Red Stoop

J.J. Starr

The stoop is concrete and painted apple red. There's a sprinkler that makes puddles in the grass, on the surface of the stairs. There's a carpet square on the bathroom floor, it has rounded edges, it has high threads, it is brown, maybe dark blue in better light. You're lying on your back, your fingers raking the thread. Your irises bend as you switch your gaze from window to wall, you watch the flecks of light burst and bleach.

You burst, or rather, your chin does. The puddles—they collected on the stoop—you were running inside for something. The puddles, they were already red, they cannot redden. It made sense that your foot should slip, your chin should split, your red indistinguishable from the stair's paint.

Being stunned starts with dizziness, the iris bends open and lets in too much light, it unfolds and closes in heart-rhythm. Your left hand clutched the wrought-iron railing, the spire a familiar twist on your palm. Your right hand clutched the point on your chin where your face comes together, now breaks apart.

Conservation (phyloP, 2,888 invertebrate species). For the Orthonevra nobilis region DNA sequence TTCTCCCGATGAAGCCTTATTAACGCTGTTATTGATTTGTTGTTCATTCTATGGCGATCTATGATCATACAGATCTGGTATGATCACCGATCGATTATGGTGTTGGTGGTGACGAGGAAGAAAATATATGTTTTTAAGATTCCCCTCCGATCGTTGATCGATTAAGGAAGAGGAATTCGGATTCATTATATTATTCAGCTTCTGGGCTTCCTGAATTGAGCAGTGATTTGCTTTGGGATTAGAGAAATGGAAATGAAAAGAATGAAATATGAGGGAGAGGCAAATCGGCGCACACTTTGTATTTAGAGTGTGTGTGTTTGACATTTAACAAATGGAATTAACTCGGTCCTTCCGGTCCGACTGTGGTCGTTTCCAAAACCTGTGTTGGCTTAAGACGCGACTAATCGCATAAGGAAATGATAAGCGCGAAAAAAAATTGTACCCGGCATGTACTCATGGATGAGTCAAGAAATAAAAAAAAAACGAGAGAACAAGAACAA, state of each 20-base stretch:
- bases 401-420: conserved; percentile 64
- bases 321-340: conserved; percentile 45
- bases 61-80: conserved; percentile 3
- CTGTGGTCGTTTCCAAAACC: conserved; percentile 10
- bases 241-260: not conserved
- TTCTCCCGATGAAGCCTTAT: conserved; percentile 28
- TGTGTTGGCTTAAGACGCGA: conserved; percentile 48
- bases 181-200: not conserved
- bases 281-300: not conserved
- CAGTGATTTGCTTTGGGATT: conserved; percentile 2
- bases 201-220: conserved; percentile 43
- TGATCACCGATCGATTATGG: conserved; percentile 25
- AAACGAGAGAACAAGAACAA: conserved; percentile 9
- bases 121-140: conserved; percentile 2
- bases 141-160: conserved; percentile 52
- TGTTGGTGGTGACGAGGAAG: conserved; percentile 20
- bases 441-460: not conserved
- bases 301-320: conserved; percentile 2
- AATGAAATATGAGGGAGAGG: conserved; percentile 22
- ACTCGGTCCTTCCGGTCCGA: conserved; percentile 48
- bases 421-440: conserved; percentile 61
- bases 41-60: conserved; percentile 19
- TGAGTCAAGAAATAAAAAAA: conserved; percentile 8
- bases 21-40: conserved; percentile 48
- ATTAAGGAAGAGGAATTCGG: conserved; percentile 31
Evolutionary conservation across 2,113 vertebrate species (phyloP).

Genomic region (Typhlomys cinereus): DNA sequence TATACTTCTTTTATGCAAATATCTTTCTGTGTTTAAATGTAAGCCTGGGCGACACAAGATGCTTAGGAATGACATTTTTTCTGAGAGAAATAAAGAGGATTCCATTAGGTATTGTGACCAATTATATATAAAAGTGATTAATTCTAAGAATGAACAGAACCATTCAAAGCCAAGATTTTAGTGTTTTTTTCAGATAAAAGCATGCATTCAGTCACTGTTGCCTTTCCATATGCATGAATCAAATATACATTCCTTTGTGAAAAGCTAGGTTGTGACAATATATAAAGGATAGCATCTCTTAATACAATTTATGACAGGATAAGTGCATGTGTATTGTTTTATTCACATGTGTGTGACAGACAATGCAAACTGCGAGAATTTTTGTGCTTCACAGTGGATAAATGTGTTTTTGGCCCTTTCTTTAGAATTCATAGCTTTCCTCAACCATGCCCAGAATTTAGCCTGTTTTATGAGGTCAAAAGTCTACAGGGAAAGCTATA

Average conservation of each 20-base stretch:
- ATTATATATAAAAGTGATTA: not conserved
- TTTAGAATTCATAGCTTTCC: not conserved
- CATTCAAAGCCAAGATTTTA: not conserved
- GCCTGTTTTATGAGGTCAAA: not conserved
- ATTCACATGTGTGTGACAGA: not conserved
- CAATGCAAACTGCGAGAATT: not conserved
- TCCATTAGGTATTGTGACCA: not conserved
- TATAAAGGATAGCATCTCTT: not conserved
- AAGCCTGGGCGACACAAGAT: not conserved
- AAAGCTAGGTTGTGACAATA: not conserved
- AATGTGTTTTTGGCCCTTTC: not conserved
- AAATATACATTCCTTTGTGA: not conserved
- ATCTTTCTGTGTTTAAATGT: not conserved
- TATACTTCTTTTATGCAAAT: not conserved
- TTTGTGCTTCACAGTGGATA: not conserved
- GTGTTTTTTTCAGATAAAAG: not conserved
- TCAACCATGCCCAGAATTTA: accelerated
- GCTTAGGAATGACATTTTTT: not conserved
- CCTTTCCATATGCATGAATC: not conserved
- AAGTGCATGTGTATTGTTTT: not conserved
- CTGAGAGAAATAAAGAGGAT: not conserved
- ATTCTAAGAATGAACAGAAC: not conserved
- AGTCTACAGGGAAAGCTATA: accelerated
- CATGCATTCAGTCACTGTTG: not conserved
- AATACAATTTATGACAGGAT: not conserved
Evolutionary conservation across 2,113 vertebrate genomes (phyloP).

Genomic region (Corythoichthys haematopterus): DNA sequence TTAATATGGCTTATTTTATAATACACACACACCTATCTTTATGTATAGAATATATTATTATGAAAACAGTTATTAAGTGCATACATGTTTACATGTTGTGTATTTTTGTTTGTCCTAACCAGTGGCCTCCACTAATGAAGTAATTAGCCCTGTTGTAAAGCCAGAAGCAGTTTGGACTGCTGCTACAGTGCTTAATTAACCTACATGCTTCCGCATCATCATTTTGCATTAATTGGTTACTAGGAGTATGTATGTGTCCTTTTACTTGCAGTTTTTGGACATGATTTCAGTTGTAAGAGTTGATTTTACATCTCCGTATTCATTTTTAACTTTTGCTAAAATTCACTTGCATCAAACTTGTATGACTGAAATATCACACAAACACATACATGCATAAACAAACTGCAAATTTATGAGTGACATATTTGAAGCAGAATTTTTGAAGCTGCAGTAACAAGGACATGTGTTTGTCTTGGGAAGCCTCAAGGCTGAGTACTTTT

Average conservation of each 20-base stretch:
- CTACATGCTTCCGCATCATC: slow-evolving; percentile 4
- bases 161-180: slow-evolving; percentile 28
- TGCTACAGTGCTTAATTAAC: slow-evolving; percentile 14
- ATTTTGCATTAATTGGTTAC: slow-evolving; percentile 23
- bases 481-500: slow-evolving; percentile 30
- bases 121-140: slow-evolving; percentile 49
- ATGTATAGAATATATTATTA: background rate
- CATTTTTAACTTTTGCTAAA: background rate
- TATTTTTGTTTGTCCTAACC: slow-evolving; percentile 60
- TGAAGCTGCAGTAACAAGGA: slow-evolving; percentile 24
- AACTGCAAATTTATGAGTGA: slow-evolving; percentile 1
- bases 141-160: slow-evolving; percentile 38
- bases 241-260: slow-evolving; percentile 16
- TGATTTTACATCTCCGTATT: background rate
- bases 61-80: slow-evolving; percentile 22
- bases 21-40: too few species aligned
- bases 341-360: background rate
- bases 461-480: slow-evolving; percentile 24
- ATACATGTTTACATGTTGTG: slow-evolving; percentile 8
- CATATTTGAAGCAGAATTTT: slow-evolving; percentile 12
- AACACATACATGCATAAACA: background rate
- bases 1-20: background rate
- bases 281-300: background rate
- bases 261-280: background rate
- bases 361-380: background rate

Sun fades through the plastic, slatted blinds. Someone stands in the doorway. The light doesn't brighten the features, the face may as well be blank. You are crying, or waiting. Your father comes at you with a green hand towel and flattens the terry cloth under your chin.

J.J. Starr

J.J. Starr graduated from Stephens College in 2009 and currently travels the United States, writing, learning, and exploring. This is her first publication.